By tracking business expenses, employers will be able to make better or more informed decisions for day-to-day or month-to-month operations, improved decision-making for employees and customers, and long-term success.


Tracking business expenses is essential for several reasons. It helps you monitor your cash flow, maintain accurate financial records, prepare tax returns, identify areas of overspending or cost-saving opportunities, and demonstrate transparency and compliance in case of audits or legal requirements.

There are several methods you can use to track business expenses. Some common approaches include keeping paper receipts and organizing them manually, using spreadsheets or accounting software to record and categorize expenses, utilizing expense tracking apps or mobile tools, and integrating bank and credit card statements with accounting software for automated expense tracking.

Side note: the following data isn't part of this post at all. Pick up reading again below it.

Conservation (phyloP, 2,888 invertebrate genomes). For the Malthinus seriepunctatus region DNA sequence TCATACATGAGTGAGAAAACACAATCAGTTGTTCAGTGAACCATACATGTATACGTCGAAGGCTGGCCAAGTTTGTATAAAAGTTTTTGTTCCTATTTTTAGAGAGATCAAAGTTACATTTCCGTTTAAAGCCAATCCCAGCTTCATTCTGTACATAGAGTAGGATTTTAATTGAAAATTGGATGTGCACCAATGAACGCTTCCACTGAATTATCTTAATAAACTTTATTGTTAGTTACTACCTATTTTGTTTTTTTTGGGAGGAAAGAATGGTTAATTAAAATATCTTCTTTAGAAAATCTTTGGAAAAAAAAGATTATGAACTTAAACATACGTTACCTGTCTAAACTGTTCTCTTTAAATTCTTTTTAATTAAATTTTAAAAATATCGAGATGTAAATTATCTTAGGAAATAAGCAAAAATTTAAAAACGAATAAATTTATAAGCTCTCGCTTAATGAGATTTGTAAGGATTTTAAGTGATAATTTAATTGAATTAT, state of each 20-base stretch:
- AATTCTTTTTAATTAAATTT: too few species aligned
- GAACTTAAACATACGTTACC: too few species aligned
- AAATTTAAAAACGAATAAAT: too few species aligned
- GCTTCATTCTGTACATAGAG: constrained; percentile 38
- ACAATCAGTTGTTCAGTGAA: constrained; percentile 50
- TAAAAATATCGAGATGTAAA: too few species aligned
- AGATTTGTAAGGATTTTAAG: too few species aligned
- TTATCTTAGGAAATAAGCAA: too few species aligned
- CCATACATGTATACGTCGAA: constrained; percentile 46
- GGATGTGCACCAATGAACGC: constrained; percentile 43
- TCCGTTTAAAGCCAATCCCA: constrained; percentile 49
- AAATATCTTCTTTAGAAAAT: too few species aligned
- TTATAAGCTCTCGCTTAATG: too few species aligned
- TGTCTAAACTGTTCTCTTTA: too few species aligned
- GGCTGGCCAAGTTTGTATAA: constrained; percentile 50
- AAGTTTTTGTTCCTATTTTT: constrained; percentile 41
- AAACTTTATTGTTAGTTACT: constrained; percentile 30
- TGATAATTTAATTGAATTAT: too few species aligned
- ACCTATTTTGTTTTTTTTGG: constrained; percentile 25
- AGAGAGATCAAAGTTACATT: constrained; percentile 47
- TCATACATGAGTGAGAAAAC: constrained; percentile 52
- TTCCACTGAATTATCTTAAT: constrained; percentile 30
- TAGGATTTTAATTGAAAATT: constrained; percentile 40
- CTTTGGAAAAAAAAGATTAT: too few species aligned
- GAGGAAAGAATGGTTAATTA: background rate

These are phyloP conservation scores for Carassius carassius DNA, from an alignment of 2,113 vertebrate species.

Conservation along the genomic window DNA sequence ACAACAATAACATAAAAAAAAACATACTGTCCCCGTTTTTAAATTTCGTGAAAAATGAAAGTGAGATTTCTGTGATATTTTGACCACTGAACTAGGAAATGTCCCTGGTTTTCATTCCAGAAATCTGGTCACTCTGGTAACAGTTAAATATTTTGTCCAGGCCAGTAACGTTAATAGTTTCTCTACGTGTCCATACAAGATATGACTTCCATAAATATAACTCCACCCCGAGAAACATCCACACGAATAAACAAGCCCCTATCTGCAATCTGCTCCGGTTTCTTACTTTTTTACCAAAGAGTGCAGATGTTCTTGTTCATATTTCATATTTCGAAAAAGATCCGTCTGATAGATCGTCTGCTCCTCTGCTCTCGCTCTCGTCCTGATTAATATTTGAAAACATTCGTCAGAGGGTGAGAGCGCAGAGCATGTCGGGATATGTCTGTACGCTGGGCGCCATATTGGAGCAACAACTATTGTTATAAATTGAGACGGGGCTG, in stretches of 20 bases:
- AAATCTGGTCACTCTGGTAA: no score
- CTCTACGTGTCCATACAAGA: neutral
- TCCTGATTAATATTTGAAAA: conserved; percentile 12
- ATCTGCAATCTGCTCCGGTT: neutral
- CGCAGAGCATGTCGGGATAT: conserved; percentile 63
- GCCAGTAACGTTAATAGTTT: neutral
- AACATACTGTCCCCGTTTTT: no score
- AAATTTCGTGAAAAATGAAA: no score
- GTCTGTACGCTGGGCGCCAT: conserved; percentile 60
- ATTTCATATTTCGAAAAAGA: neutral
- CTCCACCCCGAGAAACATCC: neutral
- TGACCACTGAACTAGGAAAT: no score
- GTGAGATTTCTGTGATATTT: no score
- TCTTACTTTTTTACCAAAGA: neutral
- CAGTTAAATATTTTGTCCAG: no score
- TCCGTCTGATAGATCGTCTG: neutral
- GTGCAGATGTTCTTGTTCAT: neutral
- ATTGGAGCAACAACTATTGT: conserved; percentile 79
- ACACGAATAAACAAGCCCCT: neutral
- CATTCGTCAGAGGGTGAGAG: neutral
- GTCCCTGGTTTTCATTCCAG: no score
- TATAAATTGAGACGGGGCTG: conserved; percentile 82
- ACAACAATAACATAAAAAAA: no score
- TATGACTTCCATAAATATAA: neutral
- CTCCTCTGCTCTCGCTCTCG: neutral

It’s important to track all relevant business expenses to have a comprehensive financial record. This includes expenses related to purchases, inventory, utilities, rent or mortgage payments, payroll and employee benefits, marketing and advertising costs, professional services (such as legal and accounting fees), travel expenses, and any other expenditures directly related to your business operations.

To simplify expense tracking, consider implementing streamlined systems and practices. This can include setting up separate business bank accounts and credit cards for easier expense separation, utilizing automation tools for expense categorization, regularly reconciling bank statements, and keeping digital copies or scanned copies of receipts for easier organization and retrieval.

It’s recommended to retain records of business expenses for a certain period, typically at least three to seven years. This is necessary to comply with tax regulations and for potential audits. Consult with a tax professional or refer to local regulations to determine the specific record retention requirements applicable to your business.

Tags: Financial Management
Spread the love